Conn. boy knew Navy submarines were his destiny
The Day, New London, Conn.
Editor's note: Those who graduated high school in 2002 were the first to enter the post-9/11 world. Their adult lives have been shaped by two wars, a shortage of jobs and the Great Recession. The Day asked nine of the seniors profiled in 2002 about how their lives now reflect their dreams and ambitions then.
The last 10 years have been smooth sailing for Mike Hartzell.
A 2002 East Lyme High School graduate, Hartzell - now U.S. Navy Lt. Michael Hartzell - has followed the path he predicted as an 18-year-old high school senior. In a phone interview this month, Hartzell recalled a time even before then when he correctly predicted the beginnings of his adult life.
"In second grade, they made us fill out a green sheet saying what we wanted to do when we were older, and I said I want to be on submarines and go to Penn State, and I did, I don't know why," Hartzell said. "My dad and grandfather were both on submarines, but they never pushed me to do it, but I ended up liking it a lot and really enjoy it."
Now a 28-year-old, married father of a 15-month old, Hartzell lives in Monterey, Calif., with his wife, Amanda Hartzell and their son, Tyler. He's 3,000 miles and 10 years from when he told a Day reporter in the East Lyme High School cafeteria that "the Navy would get me pointed in the right direction."
"It's a job straight out of college and I'll get to travel a lot," Hartzell said then.
Boy, did he ever. Just like he said he would, Hartzell went to Penn State in the fall of 2002 on an ROTC scholarship.
"Neither of my parents went to college, and they weren't big Penn State fans," he said. "I don't know what drew me, I just always wanted to go. I didn't even go to campus when I was accepted, just got the ROTC scholarship and accepted, sight unseen. It was a very great four years of my life there. It turned out to be the perfect place to go to school, really."
Hartzell met the woman he would marry during their freshman year, though he says the two were just friends until they began dating senior year. The couple married on July 4, 2009, after Hartzell finished his first full, six-month deployment aboard the USS Alexandria, with port calls in France, Greece, Turkey, Bahrain and Dubai.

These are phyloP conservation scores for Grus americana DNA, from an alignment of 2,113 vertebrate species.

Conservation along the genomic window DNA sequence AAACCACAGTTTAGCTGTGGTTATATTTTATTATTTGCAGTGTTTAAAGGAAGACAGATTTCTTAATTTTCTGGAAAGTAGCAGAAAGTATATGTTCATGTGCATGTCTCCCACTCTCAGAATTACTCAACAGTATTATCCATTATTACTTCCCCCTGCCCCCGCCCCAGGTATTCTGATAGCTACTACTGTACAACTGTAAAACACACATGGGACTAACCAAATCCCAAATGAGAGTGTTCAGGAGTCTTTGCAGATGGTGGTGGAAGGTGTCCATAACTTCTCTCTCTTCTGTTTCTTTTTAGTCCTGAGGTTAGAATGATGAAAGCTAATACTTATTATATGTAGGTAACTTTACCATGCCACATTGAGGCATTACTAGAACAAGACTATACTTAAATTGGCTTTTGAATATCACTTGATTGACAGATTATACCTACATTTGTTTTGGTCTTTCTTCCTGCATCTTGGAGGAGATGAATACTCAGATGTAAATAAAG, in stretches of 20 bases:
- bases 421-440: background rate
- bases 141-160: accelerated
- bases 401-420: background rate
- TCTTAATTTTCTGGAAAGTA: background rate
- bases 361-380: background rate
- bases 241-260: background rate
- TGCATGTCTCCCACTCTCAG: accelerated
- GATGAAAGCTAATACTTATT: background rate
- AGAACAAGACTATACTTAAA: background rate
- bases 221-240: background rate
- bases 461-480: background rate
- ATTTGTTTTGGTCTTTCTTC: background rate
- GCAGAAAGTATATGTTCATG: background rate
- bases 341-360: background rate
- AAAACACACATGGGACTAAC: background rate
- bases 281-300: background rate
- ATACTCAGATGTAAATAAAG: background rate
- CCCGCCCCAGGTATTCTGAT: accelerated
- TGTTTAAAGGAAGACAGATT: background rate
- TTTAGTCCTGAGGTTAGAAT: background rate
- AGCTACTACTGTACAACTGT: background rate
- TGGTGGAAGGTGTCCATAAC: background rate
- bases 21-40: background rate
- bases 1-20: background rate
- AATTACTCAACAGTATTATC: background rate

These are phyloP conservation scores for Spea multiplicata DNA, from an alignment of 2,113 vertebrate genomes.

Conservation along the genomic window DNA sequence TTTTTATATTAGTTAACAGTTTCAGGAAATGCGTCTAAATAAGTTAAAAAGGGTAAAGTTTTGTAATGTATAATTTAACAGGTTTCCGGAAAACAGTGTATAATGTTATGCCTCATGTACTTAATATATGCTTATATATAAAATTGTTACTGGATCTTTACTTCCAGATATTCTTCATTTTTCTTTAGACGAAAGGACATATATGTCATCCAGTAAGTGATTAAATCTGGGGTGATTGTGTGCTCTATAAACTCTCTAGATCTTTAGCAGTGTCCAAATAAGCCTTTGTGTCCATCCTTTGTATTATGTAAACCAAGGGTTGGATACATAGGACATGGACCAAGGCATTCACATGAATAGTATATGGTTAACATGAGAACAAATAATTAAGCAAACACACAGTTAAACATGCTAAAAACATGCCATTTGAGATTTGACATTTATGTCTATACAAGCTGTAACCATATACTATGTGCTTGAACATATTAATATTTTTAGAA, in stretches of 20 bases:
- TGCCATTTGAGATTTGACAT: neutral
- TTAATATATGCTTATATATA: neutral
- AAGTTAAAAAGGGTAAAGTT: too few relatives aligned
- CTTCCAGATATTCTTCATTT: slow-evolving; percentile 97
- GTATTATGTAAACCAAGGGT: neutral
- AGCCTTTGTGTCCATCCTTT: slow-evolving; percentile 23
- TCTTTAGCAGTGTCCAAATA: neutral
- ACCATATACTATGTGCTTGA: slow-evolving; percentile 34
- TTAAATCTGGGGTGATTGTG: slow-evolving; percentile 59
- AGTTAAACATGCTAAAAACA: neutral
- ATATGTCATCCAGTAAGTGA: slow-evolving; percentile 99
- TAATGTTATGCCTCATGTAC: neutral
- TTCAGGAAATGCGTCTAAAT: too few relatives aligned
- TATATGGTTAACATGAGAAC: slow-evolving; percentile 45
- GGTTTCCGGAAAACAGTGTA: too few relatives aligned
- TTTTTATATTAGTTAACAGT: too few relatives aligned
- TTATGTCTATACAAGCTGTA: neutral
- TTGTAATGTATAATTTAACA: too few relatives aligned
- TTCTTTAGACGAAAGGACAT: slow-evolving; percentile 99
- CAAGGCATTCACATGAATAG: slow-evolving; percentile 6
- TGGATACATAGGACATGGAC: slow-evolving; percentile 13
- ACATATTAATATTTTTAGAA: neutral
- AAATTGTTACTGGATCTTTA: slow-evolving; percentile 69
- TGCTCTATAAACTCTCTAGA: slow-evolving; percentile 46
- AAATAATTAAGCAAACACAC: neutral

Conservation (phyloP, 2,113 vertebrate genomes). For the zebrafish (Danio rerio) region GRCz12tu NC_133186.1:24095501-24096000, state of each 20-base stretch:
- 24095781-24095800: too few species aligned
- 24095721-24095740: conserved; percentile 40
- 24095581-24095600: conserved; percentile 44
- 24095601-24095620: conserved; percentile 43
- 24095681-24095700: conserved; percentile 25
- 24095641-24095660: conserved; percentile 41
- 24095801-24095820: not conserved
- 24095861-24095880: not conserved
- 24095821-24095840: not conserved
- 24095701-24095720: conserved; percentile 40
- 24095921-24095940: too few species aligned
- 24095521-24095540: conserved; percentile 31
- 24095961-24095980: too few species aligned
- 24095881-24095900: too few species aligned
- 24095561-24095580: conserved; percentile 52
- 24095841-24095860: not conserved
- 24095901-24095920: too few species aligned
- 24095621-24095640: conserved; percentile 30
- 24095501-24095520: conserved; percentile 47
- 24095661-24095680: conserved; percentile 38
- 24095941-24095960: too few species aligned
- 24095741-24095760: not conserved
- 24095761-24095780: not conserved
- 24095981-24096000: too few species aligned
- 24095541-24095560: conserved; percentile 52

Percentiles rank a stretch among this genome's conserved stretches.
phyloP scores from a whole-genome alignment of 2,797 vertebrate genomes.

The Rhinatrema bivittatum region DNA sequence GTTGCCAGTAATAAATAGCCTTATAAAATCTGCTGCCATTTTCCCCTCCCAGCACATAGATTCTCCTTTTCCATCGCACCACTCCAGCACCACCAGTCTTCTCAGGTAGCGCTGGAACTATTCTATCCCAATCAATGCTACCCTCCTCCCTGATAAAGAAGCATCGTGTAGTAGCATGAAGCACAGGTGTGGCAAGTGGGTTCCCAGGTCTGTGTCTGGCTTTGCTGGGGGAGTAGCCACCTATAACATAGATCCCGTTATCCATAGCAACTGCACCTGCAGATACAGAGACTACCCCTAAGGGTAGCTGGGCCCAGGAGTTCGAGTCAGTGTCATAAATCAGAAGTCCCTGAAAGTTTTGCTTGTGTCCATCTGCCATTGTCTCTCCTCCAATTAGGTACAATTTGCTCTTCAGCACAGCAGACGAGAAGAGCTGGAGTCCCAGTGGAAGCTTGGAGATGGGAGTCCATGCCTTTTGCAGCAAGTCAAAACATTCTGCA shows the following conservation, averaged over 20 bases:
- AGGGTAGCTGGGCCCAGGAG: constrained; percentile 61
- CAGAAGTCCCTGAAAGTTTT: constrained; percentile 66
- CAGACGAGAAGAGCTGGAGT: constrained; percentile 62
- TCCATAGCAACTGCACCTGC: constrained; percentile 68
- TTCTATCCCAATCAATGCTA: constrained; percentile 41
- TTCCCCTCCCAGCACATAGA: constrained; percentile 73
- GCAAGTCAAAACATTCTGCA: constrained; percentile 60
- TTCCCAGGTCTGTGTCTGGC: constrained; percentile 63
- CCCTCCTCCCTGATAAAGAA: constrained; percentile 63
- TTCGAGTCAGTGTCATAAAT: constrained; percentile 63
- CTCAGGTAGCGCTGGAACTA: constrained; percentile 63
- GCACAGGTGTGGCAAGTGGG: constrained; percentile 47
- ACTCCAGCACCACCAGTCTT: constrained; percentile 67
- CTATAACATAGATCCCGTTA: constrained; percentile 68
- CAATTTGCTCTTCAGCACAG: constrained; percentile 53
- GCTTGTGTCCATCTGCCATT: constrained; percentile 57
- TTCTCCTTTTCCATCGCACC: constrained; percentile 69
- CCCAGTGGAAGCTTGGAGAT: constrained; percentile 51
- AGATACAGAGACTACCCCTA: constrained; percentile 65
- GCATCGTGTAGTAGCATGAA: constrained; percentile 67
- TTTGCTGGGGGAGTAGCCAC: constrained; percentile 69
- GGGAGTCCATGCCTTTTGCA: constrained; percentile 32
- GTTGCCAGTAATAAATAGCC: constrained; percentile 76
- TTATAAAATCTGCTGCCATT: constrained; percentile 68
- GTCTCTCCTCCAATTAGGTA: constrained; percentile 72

Before that, Hartzell traveled up and down the United States' East Coast, attending nuclear power school in Charleston, S.C., and training in Groton and with his first sub, the USS Augusta, in Norfolk, Va.
"It was tough on my now-wife, just getting thrown into the Navy lifestyle," Hartzell said.
He had plenty of experience in the life himself: His father, Steve Hartzell, retired from the Navy in 2010 after more than 30 years in the service. And his maternal grandfather, Joe Pow, served 32 years in the Navy.
"Just because his father and grandfather were in the Navy didn't mean that he had to choose it too," Mike's mother Laura Hartzell said in 2002. "Mike likes things organized. He likes to know what he's doing and where he's going. He knew he had to go to college, and he has to have a career. This way he has taken care of both."
Soon, Hartzell will have completed his master's degree in engineering acoustics from the Naval Postgraduate School in Monterey. He probably will be assigned to a new submarine, possibly based in a new place, with a master's degree in hand, and likely will head out on another deployment. Eventually, the family will be assigned to a Naval base.
"She would want Pearl Harbor, but we'll see," Hartzell said of his wife's hope for a tropical posting in Hawaii. "It's one step at a time, careerwise. My next tour is what I'm focused on doing well at next."
As for the next 10 years, Hartzell again knows what he wants: to become captain of a submarine.
"That would be the next step in the progression of my career," he said. "I've done well enough in my junior officer tour, but it depends on other tours to be in contention for the position. I wouldn't have stayed in if I didn't think I could maybe have a chance. I would say, so far, so good. I've liked the Navy a lot."
For now, Hartzell will continue to enjoy his family and the southern California weather, which allows him plenty of days to play golf. Hartzell's a recreational runner, too, having recently completed a "Tough Mudder" obstacle course race.
"The worst part is getting electrocuted. It's miserable," Hartzell said, laughing as he recounted the notoriously difficult race.
Hartzell said he had nearly forgotten about his long-ago senior profile in The Day.
"I've been pretty lucky with how it's all worked out well," he said. "Hopefully, I have the same sort of luck in the next 10 years."
Hartzell was more than happy to give some words of advice to other 18-year-olds preparing to join the adult world. It sounds cliché, he said, but it's true: "Trust your dreams. If you believe you want to do something, the only person who will stop you is yourself.
"Just go with it; follow your dreams."